What should you consider when choosing your meter?
Having diabetes, whether you are newly diagnosed or well-seasoned, means your blood sugar needs your attention. All of your experience may be with one glucose meter that was given to you at diagnosis. Or, perhaps you're like me and have tried more meters than you could possibly remember. Over the past 20+ years that I have been self-managing diabetes, there have been minor changes in glucose meters. But, the importance and necessity for them have increased rapidly the more we have learned about the impact regular glucose monitoring can have on improving our individual health. And now with so many options on the market (and with them, so many limitations) let's look at important features to consider when choosing a meter.
The hardware has been shrinking, data is totally accessible to the user rather than just our healthcare professionals, results come in quicker (I believe it took 30 seconds in 1997 vs. 5 seconds now)
Most notably, improvements in accuracy have been making strides. This is the most important factor to consider in a glucose meter. Some believe that the biggest brands in blood sugar testing have the most accurate glucose meters. This is not true. The FDA has to approve all meters sold in the United States, so whatever meter you get, you can know that it has passed the FDA test. Some have taken it a step further, declaring even tighter standards, because FDA-approved meters were not being monitored for continued accuracy after they went to market.
How do you know if your meter passes the higher standard? You can find independent studies on some of the biggest names in glucose monitoring to show how well they compare to others. But, not all meters are on the list, and many additional options may be a better fit for you without compromising on accuracy. The best way to know if your meter is accurate is to take it with you the next time you get labs done. With clean, dry hands and strips you have verified using control solution, check your blood sugar with any meters you may have right before the Phlebotomist draws your blood. Ask them to tell you your glucose level so you can compare their results (veinous) with your glucometer results (capillary). The results will have some variance, so don't be too hardline about it, but you will be able to see which meter is probably giving you the most accurate results.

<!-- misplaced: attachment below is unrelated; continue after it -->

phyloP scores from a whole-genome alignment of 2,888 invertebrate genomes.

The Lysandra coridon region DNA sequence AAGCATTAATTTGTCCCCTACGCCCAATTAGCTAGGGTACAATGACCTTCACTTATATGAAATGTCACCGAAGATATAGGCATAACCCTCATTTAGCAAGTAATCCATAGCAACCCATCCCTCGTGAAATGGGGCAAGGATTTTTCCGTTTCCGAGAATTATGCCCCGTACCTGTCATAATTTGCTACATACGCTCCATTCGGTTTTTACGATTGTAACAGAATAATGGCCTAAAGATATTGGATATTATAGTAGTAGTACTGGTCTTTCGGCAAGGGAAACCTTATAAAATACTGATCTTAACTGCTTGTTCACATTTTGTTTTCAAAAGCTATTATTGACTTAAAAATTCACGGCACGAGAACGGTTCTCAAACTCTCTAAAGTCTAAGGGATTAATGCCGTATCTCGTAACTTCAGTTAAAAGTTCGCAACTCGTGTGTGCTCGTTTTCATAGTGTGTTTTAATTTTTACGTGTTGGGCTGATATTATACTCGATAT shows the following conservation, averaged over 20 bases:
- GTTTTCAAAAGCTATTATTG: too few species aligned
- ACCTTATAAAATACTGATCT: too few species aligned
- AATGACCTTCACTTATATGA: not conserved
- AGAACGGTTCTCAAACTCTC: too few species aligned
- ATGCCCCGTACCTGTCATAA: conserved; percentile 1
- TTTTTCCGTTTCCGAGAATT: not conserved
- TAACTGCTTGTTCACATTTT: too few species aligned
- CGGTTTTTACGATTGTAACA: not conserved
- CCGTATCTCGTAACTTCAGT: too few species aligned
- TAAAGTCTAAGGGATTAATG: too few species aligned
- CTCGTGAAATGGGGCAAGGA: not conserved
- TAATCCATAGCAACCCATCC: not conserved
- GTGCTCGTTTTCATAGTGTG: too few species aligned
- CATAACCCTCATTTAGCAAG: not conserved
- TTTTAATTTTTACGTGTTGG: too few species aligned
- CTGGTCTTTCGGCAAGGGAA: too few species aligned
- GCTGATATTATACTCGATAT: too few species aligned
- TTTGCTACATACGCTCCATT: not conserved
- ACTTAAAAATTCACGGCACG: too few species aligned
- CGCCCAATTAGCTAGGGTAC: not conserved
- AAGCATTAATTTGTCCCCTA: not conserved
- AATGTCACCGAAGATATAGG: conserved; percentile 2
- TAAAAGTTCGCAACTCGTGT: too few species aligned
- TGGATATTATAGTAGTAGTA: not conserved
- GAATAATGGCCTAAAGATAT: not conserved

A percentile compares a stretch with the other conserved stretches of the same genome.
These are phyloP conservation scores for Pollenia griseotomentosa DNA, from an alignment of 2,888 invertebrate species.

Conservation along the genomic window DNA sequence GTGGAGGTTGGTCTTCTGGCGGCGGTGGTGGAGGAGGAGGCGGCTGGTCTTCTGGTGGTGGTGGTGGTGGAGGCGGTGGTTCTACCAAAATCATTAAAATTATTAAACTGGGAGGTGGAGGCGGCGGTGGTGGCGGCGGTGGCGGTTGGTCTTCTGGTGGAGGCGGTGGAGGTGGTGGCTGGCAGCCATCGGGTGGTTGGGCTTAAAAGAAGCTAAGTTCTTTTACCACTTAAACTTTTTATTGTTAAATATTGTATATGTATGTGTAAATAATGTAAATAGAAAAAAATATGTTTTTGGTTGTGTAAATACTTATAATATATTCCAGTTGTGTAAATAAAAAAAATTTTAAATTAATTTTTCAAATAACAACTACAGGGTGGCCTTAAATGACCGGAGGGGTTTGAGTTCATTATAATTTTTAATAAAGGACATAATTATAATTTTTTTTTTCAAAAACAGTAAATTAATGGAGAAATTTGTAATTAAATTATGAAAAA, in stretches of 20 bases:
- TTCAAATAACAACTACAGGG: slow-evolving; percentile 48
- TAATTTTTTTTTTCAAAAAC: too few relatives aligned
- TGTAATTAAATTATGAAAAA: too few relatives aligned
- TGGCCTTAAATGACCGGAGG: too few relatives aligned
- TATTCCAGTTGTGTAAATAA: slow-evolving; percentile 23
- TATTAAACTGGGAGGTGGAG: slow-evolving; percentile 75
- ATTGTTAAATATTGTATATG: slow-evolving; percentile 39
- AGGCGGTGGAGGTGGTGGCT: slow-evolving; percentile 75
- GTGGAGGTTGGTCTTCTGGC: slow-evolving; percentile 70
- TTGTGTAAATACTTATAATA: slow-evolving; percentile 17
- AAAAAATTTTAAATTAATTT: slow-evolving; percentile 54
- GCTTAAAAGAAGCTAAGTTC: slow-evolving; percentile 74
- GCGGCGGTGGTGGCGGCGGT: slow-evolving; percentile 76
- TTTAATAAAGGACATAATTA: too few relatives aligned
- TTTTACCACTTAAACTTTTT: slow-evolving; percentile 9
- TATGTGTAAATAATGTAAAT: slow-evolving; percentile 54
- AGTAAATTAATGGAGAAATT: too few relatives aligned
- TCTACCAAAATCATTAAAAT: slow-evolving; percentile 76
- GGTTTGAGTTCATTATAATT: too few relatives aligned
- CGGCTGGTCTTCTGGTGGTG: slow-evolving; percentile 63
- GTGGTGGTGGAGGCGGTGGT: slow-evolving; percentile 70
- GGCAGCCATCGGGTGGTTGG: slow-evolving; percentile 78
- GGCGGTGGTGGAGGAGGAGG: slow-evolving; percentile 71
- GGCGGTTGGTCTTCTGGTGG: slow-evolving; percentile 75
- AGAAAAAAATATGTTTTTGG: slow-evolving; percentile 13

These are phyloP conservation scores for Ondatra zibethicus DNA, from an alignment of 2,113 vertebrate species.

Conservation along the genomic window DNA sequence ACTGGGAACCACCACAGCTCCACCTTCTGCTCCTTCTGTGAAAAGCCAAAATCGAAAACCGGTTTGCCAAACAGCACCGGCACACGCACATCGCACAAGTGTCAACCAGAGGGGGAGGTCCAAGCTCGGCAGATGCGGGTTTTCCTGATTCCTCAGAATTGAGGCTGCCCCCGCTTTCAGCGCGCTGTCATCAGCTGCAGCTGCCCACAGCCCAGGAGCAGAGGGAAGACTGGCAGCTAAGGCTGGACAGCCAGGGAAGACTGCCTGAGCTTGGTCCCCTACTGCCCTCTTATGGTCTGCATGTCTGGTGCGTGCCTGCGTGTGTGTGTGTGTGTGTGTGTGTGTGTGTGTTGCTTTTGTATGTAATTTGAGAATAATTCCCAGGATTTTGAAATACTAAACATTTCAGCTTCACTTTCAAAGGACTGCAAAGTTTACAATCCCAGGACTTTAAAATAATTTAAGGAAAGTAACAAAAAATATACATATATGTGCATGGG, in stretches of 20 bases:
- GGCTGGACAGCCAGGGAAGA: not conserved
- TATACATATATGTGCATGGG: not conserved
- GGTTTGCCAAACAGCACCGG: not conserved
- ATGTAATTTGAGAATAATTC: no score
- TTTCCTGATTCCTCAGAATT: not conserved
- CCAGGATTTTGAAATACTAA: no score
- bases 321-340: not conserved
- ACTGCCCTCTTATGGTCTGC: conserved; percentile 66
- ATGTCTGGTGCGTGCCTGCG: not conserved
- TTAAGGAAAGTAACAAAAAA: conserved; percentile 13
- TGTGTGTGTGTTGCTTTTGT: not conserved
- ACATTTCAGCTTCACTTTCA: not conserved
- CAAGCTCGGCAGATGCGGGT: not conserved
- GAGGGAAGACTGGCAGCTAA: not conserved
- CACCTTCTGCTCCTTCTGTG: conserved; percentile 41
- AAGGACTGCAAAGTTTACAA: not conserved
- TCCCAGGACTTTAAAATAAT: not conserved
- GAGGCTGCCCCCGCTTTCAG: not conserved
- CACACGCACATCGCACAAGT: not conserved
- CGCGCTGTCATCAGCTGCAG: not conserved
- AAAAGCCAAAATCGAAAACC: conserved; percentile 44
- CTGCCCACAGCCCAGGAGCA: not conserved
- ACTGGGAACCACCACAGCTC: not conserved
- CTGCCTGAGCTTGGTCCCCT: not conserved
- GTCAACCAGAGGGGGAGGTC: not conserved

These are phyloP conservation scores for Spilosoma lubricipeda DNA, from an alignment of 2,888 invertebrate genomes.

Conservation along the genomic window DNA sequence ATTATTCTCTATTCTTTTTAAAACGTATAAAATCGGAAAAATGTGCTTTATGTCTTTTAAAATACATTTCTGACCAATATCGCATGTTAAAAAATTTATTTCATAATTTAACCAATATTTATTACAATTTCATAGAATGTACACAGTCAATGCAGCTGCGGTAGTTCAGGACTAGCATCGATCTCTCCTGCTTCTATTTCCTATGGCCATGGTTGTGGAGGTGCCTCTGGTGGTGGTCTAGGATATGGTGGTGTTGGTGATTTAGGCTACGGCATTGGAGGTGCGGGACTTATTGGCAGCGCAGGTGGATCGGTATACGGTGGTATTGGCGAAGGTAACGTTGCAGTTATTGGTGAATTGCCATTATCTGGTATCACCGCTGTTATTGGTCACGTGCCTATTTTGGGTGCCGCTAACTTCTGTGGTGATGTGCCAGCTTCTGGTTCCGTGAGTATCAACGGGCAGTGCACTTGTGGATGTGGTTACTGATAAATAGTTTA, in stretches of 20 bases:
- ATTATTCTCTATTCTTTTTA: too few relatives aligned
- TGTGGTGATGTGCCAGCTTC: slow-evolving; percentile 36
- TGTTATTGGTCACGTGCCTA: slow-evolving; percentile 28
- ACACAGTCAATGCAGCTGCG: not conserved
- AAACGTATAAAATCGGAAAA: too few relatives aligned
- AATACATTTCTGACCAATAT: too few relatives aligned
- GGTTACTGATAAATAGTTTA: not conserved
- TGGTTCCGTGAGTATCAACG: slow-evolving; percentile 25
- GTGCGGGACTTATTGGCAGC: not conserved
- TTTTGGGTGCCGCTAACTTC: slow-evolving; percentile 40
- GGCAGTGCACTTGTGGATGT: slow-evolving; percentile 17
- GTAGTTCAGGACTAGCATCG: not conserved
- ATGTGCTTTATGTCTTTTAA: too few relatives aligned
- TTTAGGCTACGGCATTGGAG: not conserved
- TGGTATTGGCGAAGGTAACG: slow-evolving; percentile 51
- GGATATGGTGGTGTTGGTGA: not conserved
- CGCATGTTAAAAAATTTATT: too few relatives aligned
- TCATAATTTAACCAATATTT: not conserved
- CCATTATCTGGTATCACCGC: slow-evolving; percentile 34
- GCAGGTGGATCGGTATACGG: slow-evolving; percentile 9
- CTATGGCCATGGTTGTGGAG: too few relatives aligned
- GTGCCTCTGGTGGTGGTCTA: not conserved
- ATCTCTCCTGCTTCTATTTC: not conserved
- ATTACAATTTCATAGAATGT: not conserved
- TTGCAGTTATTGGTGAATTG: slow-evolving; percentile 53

Clean hands, pure blood and the right sample size are very important when it comes to accuracy. Make sure you are getting the most accurate readings using our 3 Tips for Better Blood Sugar Accuracy.
One factor that should be less important than accuracy is the price. Sadly, it is often the first factor we are forced to consider when choosing a glucose meter. The current healthcare system in the United States is a cycle of big brands, health insurance companies, and their pharmacy benefit managers. Prices have risen rapidly over the years. Did you think the more expensive, big-brand meters were sure to be the best? They aren't necessarily. The higher cost is at the consumer's expense. Rather than paying for greater accuracy, consumers are paying for marketing budgets and exclusivity deals behind the scenes that benefit the cycle.
How do you know if your meter and test strips are overpriced? If you are paying more than 30¢ per test strip on average, you are paying too much. In fact, there are many FDA approved meters with test strips that cost much less than that (see our subscription plans). The average cost of 50 test strips from big brand names with similar accuracy standards ranges from 75¢ to over $2.00 per test strip. That's a lot to pay for equipment that can give you the same blood sugar results as test strips averaging under 30¢.